more elegant way than switching back and forth between windows 
Author Message
 more elegant way than switching back and forth between windows

I've written a lot of macros for myself that gather certain text in
one document and put it in a second document.

Since it's the only way I know how, I just open the second document
window, paste, then reopen the first window and let the search
continue.

I've noticed that the going back and forth between windows seems to
slow down things enormously.

Is there some shortcut code that can just have the selected text
pasted into the second document without going my current route of
opening the second document window, pasting, then reopening the first
document window?

I looked in Help and Object browser under Insert but couldn't see how
do make it work in my situation.

Thanks as always!

Jerry



Sun, 02 Nov 2003 15:24:18 GMT  
 more elegant way than switching back and forth between windows

I assume you've tried Application.ScreenUpdating = False already.
But even if you have, the more central issue is probably that
you're not using Range objects for your pasting.  The main difference
in using Ranges is that you can address (and paste into) a place in
a document without making that document the active document, so you
don't get the switching frenzy.  Here's a sloppy example.  This'll
paste the 4th sentence of the active document (your "first" document)
into the second document (at the end of it -- I'm assuming your
second doc is empty to start with; if not it's not a big deal to
adjust) without ever activating the second document except at the
beginning when it's opened.

Dim DocX As Document, DocY As Document, r As Range
Set DocX = ActiveDocument
Set DocY = Documents.Open("C:\m\MySecondDocument.doc")

DocX.Activate
ActiveDocument.Sentences(4).Copy
Set r = DocY.Range
r.Start = DocY.Range.End
r.Paste

Ranges are quite often the answer to the too-much-screen-activity
problem.


------ WWW: http://www.speakeasy.org/~mtangard ----------------------
------------- "Life is nothing if you aren't obsessed." --John Waters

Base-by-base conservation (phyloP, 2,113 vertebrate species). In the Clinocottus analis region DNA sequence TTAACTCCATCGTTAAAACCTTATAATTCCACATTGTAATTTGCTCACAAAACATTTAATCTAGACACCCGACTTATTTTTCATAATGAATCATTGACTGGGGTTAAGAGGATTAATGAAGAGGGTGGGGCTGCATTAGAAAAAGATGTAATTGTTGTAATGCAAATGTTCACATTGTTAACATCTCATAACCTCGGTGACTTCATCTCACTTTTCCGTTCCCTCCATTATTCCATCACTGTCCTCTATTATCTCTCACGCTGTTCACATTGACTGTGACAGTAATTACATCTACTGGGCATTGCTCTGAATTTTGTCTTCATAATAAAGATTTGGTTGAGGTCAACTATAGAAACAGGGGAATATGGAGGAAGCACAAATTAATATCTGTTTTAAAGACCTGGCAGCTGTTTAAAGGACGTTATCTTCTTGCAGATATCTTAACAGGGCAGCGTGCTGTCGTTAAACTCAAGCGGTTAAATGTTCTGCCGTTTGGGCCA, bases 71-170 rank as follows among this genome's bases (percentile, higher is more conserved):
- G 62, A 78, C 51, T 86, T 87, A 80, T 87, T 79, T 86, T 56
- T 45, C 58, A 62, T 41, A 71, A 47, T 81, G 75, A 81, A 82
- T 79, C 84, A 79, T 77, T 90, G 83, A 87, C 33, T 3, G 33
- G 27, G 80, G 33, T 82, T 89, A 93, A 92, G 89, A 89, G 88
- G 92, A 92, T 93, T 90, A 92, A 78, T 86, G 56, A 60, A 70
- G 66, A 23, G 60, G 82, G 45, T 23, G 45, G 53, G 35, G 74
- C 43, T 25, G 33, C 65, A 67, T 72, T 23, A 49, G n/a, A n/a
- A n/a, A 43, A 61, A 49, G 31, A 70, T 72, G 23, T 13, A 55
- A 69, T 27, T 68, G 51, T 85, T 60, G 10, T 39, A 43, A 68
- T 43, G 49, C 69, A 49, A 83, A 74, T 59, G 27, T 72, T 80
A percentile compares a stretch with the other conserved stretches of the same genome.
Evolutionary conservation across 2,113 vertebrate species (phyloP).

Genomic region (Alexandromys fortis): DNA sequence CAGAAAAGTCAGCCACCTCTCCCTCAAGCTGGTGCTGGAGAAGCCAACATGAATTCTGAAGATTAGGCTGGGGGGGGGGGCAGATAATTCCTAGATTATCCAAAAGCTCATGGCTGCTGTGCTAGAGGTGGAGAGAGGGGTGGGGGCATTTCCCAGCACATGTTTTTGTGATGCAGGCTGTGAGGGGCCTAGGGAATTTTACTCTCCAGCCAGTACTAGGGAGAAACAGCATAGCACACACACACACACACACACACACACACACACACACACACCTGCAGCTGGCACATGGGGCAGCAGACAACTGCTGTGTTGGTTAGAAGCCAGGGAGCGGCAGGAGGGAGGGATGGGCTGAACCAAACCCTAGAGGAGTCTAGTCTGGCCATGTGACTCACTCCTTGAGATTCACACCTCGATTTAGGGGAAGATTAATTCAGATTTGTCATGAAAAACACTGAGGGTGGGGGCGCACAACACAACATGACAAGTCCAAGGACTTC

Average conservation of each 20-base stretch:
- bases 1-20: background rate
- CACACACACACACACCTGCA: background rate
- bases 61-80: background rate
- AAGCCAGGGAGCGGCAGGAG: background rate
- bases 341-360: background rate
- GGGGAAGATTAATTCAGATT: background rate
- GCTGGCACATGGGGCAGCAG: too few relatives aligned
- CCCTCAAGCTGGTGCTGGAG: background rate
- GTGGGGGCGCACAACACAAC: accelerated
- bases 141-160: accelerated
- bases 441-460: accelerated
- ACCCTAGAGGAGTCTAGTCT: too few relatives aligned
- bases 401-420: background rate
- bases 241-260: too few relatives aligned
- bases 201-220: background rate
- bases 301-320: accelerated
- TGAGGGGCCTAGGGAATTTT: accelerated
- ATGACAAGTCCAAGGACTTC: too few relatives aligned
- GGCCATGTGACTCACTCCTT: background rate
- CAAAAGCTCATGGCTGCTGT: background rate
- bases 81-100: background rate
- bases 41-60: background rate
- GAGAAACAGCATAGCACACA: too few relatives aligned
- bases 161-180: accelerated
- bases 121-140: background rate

---------------------------------------------------------------------

Quote:

> I've written a lot of macros for myself that gather certain text in
> one document and put it in a second document.

> Since it's the only way I know how, I just open the second document
> window, paste, then reopen the first window and let the search
> continue.

> I've noticed that the going back and forth between windows seems to
> slow down things enormously.

> Is there some shortcut code that can just have the selected text
> pasted into the second document without going my current route of
> opening the second document window, pasting, then reopening the first
> document window?

> I looked in Help and Object browser under Insert but couldn't see how
> do make it work in my situation.

> Thanks as always!

> Jerry



Sun, 02 Nov 2003 15:56:53 GMT  
 more elegant way than switching back and forth between windows
Hi JMB,

Mark's answer gets you some of the way, but you can go much further than
that.
You can avoid using the clipboard altogether.

First of all, learn to love Ranges. You can only have one Selection at a
time, but as many Ranges defined as you like, in as many different documents
as you have open. A Range has many of the attributes of the Selection. Most
of the methods that can be applied to the Selection can also be applied to a
Range variable.

To start out on this, take a relatively small macro that you have written
using the Selection. Put the following line at the start

Dim MyRange as Range
Set MyRange = Selection.Range

That defines a range object variable called MyRange, and sets it so that it
is located at the same position as the current selection.

Then, wherever you have a line of code that says Selection.something,
replace it with MyRange.something.

You may get some compile errors when you first run the macro, so take a look
and see what the problem is. Most likely you have used the Homekey method to